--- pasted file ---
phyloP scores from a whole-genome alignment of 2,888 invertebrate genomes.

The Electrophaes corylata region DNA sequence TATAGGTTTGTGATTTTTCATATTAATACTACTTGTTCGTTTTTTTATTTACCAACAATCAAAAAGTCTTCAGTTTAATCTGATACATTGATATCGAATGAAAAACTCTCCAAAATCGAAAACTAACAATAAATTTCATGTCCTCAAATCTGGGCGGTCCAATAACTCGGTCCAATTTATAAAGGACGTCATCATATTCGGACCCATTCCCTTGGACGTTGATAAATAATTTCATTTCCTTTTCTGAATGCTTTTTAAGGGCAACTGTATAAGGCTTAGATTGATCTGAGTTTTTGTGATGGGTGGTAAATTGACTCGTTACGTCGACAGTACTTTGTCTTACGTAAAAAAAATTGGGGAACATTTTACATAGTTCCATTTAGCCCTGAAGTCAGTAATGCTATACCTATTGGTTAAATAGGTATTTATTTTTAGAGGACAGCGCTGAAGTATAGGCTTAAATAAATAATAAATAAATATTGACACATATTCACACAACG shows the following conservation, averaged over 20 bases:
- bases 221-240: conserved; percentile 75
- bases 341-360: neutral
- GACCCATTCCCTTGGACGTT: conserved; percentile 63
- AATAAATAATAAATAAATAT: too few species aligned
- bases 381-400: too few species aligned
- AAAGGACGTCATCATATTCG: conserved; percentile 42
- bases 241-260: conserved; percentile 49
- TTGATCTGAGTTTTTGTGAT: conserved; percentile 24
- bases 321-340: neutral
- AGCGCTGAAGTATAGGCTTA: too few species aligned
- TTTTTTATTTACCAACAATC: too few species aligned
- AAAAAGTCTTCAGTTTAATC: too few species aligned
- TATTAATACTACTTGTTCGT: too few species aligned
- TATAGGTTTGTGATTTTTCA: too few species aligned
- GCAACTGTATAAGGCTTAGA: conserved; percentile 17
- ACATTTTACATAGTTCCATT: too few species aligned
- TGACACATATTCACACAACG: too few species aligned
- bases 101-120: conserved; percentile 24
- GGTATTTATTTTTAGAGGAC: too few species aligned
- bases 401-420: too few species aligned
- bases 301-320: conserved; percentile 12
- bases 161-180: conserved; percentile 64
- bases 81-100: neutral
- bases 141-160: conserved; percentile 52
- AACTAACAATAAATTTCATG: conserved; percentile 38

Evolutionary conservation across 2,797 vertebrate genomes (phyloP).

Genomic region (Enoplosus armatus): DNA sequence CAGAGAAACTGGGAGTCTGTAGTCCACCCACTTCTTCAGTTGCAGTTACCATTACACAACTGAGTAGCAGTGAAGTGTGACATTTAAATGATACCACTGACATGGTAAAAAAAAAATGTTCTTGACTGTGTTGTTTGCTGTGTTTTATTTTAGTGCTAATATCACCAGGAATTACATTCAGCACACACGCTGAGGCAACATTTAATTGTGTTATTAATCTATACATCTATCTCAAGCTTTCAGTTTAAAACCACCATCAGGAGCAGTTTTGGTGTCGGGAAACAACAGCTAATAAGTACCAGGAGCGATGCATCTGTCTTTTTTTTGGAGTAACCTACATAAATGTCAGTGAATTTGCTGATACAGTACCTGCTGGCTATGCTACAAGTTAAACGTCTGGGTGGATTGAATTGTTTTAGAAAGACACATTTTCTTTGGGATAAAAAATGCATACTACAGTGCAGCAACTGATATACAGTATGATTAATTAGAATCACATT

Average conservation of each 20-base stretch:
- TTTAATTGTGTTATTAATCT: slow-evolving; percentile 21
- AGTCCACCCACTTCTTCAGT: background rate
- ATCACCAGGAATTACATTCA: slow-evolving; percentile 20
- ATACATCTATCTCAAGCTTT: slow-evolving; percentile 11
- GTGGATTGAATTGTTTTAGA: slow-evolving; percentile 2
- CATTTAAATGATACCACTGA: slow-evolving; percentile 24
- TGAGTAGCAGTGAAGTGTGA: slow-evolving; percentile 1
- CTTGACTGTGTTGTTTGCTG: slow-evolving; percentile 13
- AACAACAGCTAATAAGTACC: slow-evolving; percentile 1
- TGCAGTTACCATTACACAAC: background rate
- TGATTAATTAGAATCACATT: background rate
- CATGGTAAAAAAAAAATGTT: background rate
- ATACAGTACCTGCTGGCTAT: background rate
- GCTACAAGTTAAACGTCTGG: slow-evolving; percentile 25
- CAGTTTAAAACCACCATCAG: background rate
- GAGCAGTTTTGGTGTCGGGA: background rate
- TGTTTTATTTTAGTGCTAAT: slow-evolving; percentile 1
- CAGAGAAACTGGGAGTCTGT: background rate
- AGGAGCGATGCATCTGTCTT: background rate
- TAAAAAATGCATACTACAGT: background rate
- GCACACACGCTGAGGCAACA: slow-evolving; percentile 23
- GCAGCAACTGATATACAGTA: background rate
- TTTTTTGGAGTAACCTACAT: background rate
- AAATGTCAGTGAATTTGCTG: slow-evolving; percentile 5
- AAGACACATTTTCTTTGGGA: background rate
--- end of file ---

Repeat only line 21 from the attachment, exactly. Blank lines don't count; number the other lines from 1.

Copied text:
- GGTATTTATTTTTAGAGGAC: too few species aligned